It’s baaack… and working. There is light at the end of the tunnel; my tablet PC is up and running and connecting to WiFi. Word, Scrivener and Kindle are reinstalled. Now I just have to restore my data and customizations.
Samanth Beiko, my freelance editor, has been nominated for an Aurora award for her debut novel, The Lake and the Library. It’s a YA story with elements of the supernatural. It will be fun having her edit my book; her voice is very different from mine. I’m totally pumped that she got nominated for such a prestigious award.
There is no Aurora for children’s books, so I will never get a look in the door. Sigh. But if my efforts at Self Publishing are a success, I will use my imprint to promote Science Fiction for middle grade readers.
So far, it’s just a dream. But when I started writing a book, that was just a dream, too.
I’m also beta reading my sister’s novel, Switching, Switching, about a woman who has very strange experiences after a plane crash. It’s not published, it’s still undergoing revisions.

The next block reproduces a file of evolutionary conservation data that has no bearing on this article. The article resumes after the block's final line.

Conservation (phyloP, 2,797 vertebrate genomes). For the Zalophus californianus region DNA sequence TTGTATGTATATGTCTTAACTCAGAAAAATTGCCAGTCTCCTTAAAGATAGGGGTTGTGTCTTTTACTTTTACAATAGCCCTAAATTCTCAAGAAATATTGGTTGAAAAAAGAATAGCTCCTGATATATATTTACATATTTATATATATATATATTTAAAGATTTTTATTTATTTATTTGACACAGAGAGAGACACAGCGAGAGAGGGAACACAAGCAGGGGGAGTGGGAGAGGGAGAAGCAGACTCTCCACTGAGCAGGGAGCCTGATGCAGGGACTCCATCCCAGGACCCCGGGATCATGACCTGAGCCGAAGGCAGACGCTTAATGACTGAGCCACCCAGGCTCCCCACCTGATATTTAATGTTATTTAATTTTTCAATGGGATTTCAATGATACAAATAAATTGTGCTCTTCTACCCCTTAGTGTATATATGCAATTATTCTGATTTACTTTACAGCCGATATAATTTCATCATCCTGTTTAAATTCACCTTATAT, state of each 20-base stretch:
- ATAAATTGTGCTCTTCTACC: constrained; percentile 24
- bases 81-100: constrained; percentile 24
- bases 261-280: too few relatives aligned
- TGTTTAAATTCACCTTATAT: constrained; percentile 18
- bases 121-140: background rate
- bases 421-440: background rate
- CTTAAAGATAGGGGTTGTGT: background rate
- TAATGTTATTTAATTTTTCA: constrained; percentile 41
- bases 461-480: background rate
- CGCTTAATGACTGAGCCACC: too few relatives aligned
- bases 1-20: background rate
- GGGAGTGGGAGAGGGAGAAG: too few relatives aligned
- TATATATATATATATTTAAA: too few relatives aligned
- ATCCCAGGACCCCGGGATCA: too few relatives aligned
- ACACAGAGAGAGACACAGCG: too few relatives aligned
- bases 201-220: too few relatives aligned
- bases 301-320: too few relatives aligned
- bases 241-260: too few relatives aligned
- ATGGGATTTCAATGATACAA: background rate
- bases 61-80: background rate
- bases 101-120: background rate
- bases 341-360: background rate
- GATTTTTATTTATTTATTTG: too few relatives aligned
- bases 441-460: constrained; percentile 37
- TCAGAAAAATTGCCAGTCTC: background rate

I’m trying to find time to read The Forever Song, the conclusion to Julie Kagawa’s Blood of Eden trilogy. I don’t usually do vampires, but I bought the first two from Julie in person at Central Canada Lit Fest and liked them so much that I picked up the hard-cover of the final instalment almost as soon as it came out. My timing was divine, Forever Song was released just as I was finishing Eternity Cure.
I don’t usually read three books at once. My usual style is to devour books at single sitting, even if it takes all night. I may have to put two of them down and do that. The beta-reading is harder to speed through, because of the need to make comments and because the writing is less fully edited, so somewhat rougher. Yet that’s the author that might be waiting anxiously to hear how it went. I know that feeling – it can be paralysing.
On top of all that, I am insanely busy with one of my other blogs. The Lake of the Woods Ice Patrol is my seasonal project each Spring. For ten or eleven years, I have been taking aerial photographs of the lake where I live as the ice goes out and passing them on to cottagers who wish to know when the summer season will begin. I started sending them by email, and it grew into a set of public albums at PhotoBucket. This year I hit on the idea of doing it as a blog, and it has been a spectacular success. With two thousand hits a day, and new followers signing on at a rate of about one per hour, I have a lot of email to read and chores to do.
The lake will melt soon, and then I’ll have more time for reading and writing.